This becomes most exaggerated in the people who are put on pedestals as enlightened teachers and who identify with those projections... and then play out more self-interested activities in secret, which are often eventually exposed.

And because these "sneaky" self-interested parts get exposed in often judgemental and condemning ways, we take in the message that those parts need to be in the shadows if we want to be “spiritual.”

This also can lead spiritual people to develop perspectives about success or visibility that are colored with envy. They tend to assume that financially successful people have baser instincts and motives. The dynamic of judgment, suspicion, and projection actually impedes them in building their own company, brand, or school of work because they believe that having a bigger team turns you into something they don't want to identify with. So they can become frustrated critics rather than successful builders.

When those projections are validated by glimpsing a self-interested “sideways” motive, people tend to overgeneralize and assume that this perceived misconduct can be applied to the whole. In effect, we’re looking for validation for our bias, which can then lead people in public spiritual roles to push self-interest more underground and build an identity around self-sacrifice. So it's not just a failure in our teachers, it's actually a breakdown in how we deal with the fullness of our humanity in ourselves and others.

Ultimately, a sacred relationship with self and others is at the heart of the larger shift in the world. Undervaluing one relative to the other takes us out of a unitive relationship with Source.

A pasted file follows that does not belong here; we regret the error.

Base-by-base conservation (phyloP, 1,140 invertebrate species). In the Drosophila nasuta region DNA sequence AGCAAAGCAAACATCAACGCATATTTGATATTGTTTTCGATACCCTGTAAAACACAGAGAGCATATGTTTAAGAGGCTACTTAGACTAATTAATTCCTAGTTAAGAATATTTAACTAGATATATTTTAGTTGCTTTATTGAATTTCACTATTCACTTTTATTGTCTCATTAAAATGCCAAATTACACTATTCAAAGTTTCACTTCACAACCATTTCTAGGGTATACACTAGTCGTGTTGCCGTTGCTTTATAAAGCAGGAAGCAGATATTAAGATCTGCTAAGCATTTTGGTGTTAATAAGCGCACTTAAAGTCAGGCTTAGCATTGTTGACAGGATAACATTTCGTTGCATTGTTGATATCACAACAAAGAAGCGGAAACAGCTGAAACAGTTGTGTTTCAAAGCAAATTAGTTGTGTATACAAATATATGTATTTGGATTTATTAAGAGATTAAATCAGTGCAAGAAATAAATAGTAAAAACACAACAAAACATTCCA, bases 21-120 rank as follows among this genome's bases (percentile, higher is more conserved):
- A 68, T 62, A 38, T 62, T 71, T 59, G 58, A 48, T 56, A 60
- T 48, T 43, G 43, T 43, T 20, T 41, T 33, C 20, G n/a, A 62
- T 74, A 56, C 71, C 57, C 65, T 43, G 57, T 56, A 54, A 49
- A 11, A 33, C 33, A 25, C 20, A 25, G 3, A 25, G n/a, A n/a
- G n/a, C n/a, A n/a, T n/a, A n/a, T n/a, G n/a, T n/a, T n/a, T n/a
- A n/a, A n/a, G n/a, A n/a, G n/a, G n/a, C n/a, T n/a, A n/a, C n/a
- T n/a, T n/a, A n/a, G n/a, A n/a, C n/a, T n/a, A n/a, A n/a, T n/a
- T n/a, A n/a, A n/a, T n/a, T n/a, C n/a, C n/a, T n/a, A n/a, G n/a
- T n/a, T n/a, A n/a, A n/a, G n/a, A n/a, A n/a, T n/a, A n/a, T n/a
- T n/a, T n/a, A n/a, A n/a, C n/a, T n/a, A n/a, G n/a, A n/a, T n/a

We are actually each the Creator in miniature, and the distinction between self and other is to some extent an artificial construct and legacy from how we incarnate. It's not the truth to value the needs of the other as somehow more sacred and important than the self. Or vice versa. Rather, it’s a distortion of the truth.

So what's the solution?

We can begin by standing firm in our commitment to self-care, valuing our time and energy, and not engaging in self-sacrifice to please others.

We also need to be clear that self-interest is not something to be embarrassed about but is a prerequisite for becoming our best self and fulfilling our mission in life.

It also means being transparent about our self-interest when publicly sharing the noble things we do so we don't create a lopsided image.

Our larger spiritual movement has been founded on long lineages of self-denial that may be undermining the success and impact of many of our members.

A sacred relationship with life, I believe, is founded on seeing both self and other as reflections and embodiments of the Divine.

When you think about it, most activities we engage in involve a blend of self-interest and collective interest; if we are simply transparent about that, we can pay greater attention to the higher message. No synergy is possible with either a competition for who can sacrifice more or who can gain more at the expense of another.

Both unbridled self-interest and "noble" self-sacrifice are fear patterns. Instead of championing one over the other, it’s really about unveiling the deeper layers and trusting that if we simply show up in the ways we are guided to show up, it will result in benefit to ourselves and to others. Doing so will amplify our power to make a difference for both ourselves and the world.